Vodka Milk (novaDIEM)
~reviewed by Stuart Moses
I’ve seen Psychophile play live a few times. I’ve always been caught up with singer Lucy Pointycat’s enthusiasm. On CD she sounds much sterner than her stage performance might suggest. It is perfectly possibly that she is a strict person in real life. I’ll leave you to imagine what that would be like.
Opening song “All In The Mind” starts in a bleak electronic manner, then changes to light and electronic. It’s easy to imagine this working in clubs or live. This ability to change gear greatly elevates Psychophile in my opinion. There’s a harshness to their sound, though it never descends to discord. “Naked” is more of the same, with extra waves of distorted noise. It’s as if guitarist Smogo were hammering on dustbin lids in a backyard, while Lucy is practising for her classical music recital from a nearby window. It’s not without charm – and will no doubt delight fans of The Wasp Factory record label roster – but it’s the sort of thing that gives me a headache if I’m not careful. Lucy sings: “I’m naked… I’m naked… I’m naked…” but I’m not sure whether she considers this a good thing or not.
We’re in more melodic waters for “Cracked”. The verse has some gentle guitar, making the noisy chorus eruption more effective. This is a good example of the shading and texture that was lacking in the previous song. A distorted guitar smothers the climax, but in a good way. At under three minutes, Psychophile know it’s best to leave ‘em wanting more. There’s a gentle melancholy that permeates the verse of “Isolation”. I wonder if I’m listening to a Die Laughing outtake. Even on first listen I know that there will be noise to disrupt the pleasant piano-led ponderings. But when the deluge comes it complements rather that disrupts what has come before.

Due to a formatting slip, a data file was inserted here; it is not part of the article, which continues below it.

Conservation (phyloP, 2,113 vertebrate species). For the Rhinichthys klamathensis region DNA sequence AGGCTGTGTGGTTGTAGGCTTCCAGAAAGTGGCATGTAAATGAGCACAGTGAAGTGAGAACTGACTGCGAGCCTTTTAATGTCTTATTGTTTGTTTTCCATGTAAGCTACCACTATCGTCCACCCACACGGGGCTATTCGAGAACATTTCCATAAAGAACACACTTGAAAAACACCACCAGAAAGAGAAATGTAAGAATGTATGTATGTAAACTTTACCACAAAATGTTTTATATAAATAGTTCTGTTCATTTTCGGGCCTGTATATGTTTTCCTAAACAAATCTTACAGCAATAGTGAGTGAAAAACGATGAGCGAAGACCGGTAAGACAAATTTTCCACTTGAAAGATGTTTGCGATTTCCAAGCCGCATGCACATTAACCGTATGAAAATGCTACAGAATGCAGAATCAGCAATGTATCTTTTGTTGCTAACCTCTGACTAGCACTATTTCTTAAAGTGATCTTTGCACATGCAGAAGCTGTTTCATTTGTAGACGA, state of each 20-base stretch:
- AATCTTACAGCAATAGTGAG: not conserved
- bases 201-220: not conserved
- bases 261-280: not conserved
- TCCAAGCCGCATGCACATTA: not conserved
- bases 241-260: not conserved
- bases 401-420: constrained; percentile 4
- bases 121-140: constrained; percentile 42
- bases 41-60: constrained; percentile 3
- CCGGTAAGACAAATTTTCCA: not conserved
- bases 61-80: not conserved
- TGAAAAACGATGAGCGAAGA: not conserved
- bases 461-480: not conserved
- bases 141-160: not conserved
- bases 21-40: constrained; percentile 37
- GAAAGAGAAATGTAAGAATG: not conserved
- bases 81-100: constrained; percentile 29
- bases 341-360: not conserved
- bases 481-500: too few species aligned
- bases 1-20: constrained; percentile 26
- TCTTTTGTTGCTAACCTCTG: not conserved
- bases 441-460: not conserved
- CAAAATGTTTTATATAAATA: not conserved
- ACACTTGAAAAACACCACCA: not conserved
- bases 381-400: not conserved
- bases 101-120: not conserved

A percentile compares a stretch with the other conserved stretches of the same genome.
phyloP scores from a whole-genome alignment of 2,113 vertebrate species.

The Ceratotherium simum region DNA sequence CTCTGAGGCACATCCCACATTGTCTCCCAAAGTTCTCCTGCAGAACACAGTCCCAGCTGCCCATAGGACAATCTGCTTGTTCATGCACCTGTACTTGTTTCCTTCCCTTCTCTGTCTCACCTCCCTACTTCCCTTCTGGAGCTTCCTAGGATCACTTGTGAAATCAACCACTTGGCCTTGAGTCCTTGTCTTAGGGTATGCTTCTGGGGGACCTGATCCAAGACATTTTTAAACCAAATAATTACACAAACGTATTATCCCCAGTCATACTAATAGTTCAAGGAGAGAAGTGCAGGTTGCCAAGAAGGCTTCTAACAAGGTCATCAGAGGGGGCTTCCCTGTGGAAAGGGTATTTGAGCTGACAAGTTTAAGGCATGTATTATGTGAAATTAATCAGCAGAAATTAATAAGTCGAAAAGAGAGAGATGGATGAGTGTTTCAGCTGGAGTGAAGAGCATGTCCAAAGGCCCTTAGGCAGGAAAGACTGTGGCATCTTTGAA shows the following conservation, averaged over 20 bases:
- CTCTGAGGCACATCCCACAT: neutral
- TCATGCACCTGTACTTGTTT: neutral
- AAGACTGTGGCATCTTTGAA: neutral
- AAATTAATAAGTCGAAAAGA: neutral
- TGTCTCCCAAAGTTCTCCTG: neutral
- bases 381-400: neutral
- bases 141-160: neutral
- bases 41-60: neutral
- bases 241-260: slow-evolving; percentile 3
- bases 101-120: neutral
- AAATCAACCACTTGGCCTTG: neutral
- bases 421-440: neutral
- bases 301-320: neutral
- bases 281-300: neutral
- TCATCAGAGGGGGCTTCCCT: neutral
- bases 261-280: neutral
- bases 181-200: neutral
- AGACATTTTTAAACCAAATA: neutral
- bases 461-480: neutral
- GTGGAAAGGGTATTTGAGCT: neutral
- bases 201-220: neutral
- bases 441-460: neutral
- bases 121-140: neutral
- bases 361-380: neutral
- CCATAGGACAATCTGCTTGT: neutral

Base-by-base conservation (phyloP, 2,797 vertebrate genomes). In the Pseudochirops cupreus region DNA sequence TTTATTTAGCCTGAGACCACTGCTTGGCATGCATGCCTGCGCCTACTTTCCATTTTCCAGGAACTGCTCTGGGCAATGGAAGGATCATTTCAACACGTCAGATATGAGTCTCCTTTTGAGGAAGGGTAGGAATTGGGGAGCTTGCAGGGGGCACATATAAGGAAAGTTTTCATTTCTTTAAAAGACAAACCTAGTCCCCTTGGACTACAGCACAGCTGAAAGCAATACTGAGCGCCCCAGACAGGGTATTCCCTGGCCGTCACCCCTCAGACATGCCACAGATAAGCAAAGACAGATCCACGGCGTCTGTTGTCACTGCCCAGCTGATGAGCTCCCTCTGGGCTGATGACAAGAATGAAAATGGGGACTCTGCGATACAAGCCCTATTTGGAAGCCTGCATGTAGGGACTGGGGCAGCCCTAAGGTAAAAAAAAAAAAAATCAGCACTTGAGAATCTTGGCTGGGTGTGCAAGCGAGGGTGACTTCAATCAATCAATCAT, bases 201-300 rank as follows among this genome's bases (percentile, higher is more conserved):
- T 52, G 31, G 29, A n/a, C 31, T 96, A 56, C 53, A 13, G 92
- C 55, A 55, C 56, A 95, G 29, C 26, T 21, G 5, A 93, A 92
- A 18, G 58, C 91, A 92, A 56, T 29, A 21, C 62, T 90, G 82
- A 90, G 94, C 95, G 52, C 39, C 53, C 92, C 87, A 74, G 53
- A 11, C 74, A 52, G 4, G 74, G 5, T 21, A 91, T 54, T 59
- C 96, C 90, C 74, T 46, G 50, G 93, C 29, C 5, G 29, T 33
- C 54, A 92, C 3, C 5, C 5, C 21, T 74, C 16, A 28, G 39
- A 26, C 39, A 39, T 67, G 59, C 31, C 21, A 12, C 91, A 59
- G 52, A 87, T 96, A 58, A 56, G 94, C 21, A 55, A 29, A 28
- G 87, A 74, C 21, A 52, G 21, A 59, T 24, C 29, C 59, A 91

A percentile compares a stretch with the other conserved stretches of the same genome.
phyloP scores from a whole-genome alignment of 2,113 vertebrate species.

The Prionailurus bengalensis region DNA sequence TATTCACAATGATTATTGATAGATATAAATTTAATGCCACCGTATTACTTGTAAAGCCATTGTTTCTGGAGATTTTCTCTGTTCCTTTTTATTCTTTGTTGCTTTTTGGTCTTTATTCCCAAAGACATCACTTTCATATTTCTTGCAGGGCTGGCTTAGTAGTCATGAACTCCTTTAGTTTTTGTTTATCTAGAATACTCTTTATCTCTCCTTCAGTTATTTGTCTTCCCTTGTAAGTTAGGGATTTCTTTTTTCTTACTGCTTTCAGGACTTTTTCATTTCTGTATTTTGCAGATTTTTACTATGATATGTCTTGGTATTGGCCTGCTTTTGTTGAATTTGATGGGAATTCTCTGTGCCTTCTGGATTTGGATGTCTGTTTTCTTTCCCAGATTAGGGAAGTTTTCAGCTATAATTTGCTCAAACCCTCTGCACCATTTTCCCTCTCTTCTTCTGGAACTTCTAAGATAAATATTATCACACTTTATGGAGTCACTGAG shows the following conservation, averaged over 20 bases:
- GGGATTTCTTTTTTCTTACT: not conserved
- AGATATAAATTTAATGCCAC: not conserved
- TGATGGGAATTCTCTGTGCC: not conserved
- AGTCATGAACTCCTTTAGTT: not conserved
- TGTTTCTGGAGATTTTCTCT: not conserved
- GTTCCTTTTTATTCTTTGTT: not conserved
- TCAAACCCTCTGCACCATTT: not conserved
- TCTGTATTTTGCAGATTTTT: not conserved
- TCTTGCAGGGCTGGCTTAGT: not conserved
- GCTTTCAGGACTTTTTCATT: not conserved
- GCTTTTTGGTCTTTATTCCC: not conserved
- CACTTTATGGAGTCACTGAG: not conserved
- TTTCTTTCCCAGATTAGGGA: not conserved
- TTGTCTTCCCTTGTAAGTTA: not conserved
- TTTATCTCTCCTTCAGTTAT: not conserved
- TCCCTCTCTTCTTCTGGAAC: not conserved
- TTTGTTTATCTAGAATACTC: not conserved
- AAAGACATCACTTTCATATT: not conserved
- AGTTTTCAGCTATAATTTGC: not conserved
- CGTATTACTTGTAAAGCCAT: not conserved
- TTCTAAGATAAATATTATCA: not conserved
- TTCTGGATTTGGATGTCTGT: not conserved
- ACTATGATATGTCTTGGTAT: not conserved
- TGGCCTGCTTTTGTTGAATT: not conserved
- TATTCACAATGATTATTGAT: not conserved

There’s no gap between the end of “Isolation” and the beginning of “Is This Real?” which briefly makes me wonder if the former song has taken off in a completely unexpected direction. This song mixes keyboards and hard rocking guitars. “Waves” has cheesy 80s synths plus more FX-laden guitars, though these are stripped back to let Lucy sing with just a simple drum machine backing. There’s a harshness to the sound, though it is still catchy.
“Sussurus” is a calm in the storm, no doubt inspired by the sea near Psychophile’s hometown of Brighton. It’s a synthetic piano-led instrumental. Not being such a huge fan of things distorted and electronic I’d like the band to develop this side of their sound. The fake strings sound particularly evocative, helping the song to sound like a b-side by The Gathering. We’re back with the noisy electronics for “The Otherside” which reminds me of The Chaos Engine, circa Angel of Ruin but with just the noisy bit rather than the quiet bit that sounded like Brendan Perry. It’s interesting to hear Lucy sing in a higher register, it all adds variety to the sound. Next song “Circles” continues this trend. It adds a warmth to Lucy’s voice, she sounds more feminine. There’s an electronic current in this song, but it’s smoother than elsewhere.